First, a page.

All else being equal, the pound would weaken on further uncertainty, but perhaps recover somewhat once a second referendum appeared to be the only outcome.

What will the election result mean for markets?

However, I suspect that any second referendum relief rally for the pound would be entirely offset by the economic plans laid out by a Labour-led government.

Don't get me wrong. Both the Tories and Labour plan to spend more. The Tories have been quite cagey about their plans but I would be surprised if there wasn't a "feel-good" budget after the election (rather than the usual "feel-bad" budget you get when a party feels safely in power for a while).

We've also got some more details on each individual party's tax policies from tax experts Blick Rothenberg on the website, here.

However, on a macro level, it's again clear that, for investors at least, the least disruptive result would be a Conservative majority.

The problem is that the tone from Labour is very much back to one of targeting those perceived to be well off, and also of property rights being a gift from the state something that is tolerated by those in power, rather than an inalienable legal right.

Property rights and respect for wealth creation are two things that underpin a successful capitalist model; if those are eroded you are looking at an environment which is hostile to investors.

What kind of effect are we talking? Capital Economics took a look at several historical comparisons from around the world, where a harder-left government than expected had been elected to power.

These cross-country comparisons are of course imperfect, as the researchers acknowledge. I'm not sure there's much you can learn about the UK's current scenario from Syriza winning power in Greece in 2015, for example.

However, looking at 1981's victory in France for Francois Mitterrand, which Capital Economics views as "the best analogy", a victory for the left-wing government there led to a 15% fall in French equities.

Capital Economics reckons the fallout for the UK of a Labour government, would be a near-term drop of about 10%. "Whether they fell further or rebounded would depend on how much of its agenda were implemented."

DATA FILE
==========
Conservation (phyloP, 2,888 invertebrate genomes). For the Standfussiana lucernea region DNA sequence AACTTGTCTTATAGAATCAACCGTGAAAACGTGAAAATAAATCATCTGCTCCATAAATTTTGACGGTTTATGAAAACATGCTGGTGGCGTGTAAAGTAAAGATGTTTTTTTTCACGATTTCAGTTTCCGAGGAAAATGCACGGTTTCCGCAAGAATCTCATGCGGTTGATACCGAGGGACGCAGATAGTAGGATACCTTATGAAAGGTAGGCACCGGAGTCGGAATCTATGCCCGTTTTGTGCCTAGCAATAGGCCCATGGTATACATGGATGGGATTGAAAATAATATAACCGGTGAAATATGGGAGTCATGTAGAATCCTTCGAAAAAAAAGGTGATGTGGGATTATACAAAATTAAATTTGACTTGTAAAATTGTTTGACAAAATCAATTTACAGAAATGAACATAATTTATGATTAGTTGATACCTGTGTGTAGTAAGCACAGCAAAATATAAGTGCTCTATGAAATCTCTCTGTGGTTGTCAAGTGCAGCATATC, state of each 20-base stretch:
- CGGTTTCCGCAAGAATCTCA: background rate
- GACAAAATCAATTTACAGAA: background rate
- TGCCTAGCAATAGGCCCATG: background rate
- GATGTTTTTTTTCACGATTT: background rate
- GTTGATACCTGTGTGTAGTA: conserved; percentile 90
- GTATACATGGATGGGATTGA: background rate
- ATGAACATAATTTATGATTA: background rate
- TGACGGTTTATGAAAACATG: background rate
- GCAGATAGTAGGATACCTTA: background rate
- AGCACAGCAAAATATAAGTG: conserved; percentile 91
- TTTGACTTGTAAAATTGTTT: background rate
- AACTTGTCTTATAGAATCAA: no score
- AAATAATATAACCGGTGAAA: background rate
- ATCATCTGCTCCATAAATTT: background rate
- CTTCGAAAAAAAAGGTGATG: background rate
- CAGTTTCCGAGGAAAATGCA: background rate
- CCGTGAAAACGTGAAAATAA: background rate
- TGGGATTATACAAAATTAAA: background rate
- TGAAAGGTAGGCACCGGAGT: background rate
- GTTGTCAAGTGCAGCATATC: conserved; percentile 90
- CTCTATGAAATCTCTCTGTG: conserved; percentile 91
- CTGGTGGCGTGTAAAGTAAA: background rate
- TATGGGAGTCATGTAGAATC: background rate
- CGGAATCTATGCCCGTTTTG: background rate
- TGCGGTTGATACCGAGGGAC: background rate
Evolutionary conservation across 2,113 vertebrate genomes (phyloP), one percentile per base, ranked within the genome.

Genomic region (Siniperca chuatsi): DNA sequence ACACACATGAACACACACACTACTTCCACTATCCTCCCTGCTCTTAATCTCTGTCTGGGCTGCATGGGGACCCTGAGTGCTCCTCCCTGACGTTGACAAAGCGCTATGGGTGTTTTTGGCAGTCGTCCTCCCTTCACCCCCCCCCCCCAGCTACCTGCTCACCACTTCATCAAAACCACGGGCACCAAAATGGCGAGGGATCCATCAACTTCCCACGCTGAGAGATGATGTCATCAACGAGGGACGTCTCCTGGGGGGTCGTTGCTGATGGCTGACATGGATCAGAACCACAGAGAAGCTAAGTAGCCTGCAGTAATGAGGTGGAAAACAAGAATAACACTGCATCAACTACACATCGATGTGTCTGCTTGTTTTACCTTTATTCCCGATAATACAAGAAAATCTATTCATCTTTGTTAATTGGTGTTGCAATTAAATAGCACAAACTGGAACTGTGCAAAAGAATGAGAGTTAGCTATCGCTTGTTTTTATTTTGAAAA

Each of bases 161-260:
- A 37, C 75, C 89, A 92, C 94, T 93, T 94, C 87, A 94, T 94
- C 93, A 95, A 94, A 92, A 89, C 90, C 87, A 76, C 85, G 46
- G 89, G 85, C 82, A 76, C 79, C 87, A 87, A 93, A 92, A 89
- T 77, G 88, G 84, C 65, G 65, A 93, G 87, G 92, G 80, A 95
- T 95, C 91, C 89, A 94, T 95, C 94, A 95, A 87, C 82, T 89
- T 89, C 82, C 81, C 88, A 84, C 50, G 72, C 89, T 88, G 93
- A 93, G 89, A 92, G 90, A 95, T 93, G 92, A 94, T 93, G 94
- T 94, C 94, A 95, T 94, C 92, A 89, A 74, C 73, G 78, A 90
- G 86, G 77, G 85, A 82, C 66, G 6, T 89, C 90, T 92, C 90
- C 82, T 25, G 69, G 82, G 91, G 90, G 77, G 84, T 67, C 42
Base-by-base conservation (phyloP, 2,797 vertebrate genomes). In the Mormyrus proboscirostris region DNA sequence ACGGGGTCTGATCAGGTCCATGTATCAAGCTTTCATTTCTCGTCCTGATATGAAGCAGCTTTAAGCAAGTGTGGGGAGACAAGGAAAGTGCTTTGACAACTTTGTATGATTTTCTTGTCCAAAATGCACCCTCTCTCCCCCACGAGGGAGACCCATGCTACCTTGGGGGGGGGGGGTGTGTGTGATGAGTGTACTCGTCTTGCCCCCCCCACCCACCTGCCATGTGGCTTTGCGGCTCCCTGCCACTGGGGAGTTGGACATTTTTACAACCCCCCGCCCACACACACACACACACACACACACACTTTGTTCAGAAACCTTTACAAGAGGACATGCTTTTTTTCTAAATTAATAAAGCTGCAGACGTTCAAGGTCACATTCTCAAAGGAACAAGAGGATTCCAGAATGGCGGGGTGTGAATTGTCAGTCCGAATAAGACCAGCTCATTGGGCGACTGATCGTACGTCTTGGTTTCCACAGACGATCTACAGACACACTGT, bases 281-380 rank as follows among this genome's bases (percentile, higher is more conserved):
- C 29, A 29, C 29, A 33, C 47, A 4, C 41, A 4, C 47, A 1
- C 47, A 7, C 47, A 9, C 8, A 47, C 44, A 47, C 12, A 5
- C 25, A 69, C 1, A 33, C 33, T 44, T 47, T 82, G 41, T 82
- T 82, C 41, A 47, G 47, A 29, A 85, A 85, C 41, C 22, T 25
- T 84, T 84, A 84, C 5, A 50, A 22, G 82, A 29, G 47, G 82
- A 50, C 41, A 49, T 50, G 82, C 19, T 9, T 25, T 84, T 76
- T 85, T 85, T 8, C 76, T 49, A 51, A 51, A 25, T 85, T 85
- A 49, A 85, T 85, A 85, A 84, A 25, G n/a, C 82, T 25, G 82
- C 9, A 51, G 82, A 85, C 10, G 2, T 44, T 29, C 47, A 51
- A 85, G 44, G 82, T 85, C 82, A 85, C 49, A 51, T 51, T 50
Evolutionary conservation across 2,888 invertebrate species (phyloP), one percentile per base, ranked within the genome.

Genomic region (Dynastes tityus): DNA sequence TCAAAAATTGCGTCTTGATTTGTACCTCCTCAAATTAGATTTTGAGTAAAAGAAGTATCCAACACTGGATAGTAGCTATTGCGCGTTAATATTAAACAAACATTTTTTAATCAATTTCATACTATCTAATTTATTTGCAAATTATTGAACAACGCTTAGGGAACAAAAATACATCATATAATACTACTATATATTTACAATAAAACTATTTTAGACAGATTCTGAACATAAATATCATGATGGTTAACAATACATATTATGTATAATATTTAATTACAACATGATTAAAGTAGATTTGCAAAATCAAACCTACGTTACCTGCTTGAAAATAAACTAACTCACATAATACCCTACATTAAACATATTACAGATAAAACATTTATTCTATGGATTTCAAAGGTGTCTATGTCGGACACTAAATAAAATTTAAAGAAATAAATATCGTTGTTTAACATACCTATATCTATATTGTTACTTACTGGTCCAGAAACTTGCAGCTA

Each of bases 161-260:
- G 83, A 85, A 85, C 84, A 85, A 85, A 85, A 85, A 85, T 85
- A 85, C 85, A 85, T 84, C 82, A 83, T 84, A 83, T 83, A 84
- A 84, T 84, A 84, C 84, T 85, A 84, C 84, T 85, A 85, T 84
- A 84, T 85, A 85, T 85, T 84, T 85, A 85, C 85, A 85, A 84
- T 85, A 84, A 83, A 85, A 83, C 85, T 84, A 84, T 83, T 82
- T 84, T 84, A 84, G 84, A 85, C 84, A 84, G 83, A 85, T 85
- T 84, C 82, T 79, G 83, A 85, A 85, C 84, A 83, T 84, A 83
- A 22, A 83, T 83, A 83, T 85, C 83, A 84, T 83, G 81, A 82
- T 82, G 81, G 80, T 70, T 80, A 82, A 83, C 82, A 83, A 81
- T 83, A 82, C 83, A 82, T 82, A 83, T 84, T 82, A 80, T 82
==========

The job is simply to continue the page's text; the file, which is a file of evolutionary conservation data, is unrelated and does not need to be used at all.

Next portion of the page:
The question of course is: what can you do about any of this?

The answer is you could consider hedging your bets if you are that way inclined. You could take a punt with short-term money (that you can afford to lose) on a drop in markets or a slide in sterling. The idea would be to offset any drop in your existing "long" portfolio.

What I would say though is this: if you're not already clued up as to how to do that, now is not the time to panic and learn. It's not that important and it could cut both ways in any case.

The main reason to be aware of what could happen on Friday morning is to avoid panicking when and if it does.

If the Tories win, the pound will probably bounce and markets will do what they do. If there's a minority government or a Labour win, or uncertainty, the pound will probably fall and markets may well do likewise (I'm only uncertain because a weak pound tends to be good for stocks right now, but on this occasion I don't think it'd work like that).

After that, we can all take stock as to whether this means we should adjust our portfolios. But as I say, in the meantime, there's no sense in panicking and trying to second guess the outcome.